In short, foreign workers/immigrants are not perfect substitutions for domestic labor!

It may make sense for some firms to replace/augment domestic labor with foreign labor, but the mere fact it is cheaper is not the reason why.  David Ricardo’s powerful idea shows there are times it is prudent to replace more productive resources with less productive resources, but to do so on a large scale with disregard to opportunity cost is a recipe for disaster, and why firms and individuals do not do it.

What Human Action Can Tell Us

As Ludwig von Mises taught way back in 1949, economics is, above all, the study of human action. The two main assumptions of economics back this up: 1) economic actors are rational (that is, with the knowledge they possess, they are working toward some goal), and 2) economic actors seek to improve their conditions (that is, their goal is improvement of wealth, utility, happiness, etc rather than the reduction of such).  Essentially, these assumptions boil down to: people, generally speaking, know what they’re doing (as the incomparable Walter Williams likes to say: “never assume someone is stupid until they prove themselves otherwise”).  One should deeply consider these two assumptions as what follows is derived from them.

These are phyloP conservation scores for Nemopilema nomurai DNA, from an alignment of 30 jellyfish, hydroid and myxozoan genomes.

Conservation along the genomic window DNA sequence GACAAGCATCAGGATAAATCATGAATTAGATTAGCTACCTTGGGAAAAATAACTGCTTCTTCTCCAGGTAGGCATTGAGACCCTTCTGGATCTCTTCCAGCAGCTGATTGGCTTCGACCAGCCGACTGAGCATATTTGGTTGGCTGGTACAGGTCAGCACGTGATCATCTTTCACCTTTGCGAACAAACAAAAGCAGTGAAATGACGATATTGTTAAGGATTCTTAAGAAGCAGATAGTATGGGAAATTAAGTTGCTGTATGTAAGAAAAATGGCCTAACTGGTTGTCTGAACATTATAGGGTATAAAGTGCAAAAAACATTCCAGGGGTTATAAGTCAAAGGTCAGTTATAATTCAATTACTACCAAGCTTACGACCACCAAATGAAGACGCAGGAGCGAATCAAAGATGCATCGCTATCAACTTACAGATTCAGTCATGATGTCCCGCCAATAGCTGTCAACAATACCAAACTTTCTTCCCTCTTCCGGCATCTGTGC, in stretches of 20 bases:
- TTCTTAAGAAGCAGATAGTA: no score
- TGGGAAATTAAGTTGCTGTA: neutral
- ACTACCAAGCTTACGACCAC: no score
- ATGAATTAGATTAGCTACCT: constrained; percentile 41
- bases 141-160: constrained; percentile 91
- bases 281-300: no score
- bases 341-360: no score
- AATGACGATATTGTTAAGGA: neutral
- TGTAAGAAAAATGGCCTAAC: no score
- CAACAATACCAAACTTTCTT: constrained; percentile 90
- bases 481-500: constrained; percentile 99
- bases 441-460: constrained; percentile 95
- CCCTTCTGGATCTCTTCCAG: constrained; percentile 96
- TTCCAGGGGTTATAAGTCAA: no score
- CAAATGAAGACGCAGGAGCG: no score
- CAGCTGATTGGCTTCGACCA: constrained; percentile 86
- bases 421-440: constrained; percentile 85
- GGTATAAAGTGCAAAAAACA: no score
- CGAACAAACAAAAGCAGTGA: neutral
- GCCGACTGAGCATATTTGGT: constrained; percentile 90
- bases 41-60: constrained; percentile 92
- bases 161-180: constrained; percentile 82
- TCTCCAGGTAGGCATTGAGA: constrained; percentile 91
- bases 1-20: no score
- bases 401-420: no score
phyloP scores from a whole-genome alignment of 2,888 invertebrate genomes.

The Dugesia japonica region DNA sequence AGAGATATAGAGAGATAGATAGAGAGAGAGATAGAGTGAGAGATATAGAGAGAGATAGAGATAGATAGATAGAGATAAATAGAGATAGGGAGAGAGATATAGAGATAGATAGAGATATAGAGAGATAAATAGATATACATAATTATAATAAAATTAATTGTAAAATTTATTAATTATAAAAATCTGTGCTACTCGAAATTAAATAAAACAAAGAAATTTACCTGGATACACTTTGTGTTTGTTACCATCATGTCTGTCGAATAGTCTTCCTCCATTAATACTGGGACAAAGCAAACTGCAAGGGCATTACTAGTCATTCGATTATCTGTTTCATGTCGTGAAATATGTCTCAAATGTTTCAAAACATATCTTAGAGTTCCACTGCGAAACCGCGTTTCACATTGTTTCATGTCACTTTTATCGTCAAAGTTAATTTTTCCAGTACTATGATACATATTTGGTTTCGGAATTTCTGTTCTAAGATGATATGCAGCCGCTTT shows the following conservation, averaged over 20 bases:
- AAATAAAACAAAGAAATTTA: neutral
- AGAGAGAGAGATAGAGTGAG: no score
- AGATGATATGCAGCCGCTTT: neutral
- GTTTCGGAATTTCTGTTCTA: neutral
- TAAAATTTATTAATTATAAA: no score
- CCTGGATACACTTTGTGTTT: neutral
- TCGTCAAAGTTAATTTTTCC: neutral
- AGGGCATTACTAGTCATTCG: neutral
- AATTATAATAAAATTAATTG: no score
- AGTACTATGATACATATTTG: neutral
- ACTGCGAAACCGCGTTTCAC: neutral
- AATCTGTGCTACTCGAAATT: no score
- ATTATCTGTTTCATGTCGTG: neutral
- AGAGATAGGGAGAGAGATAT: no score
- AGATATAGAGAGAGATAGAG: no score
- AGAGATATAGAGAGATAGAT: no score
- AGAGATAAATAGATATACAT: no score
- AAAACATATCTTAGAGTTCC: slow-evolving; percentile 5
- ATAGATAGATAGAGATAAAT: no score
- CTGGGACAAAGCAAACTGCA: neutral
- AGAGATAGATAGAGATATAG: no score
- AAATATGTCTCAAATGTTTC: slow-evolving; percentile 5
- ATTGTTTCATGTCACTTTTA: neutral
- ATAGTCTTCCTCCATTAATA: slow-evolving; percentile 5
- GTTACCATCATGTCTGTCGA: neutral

The study of human action in the present can provide us with important insights. In this author’s opinion, I fear this study of present conditions is not done enough by economists.  Many economists focus too much on the future (what will the effect of this policy be, etc) rather than an analysis of the current situation.  Current-situation analysis can provide us insights into the future, too.  For example, an oft-heard defense of minimum wage is the “efficiency-wage theory,” that is, employers, when faced with a mandatory higher wage, will increase the productivity of their workers through training or other programs in order to meet the new wage.  Any lost profits from the higher wages would be offset by the higher profits from the increased productivity.  However, given the two assumptions mentioned in the first paragraph, we can look at the current situation and question the validity of the prediction: if employers could already increase productivity (and thus their profits) of workers, why aren’t they already doing it?  From this point, this current-situation analysis, should the conversation begin, rather than the future-situation analysis of a post-minimum wage world.  We should be further skeptical of any answer to the current situation question that involves tossing away one or both of the two main assumptions discussed in the first paragraph.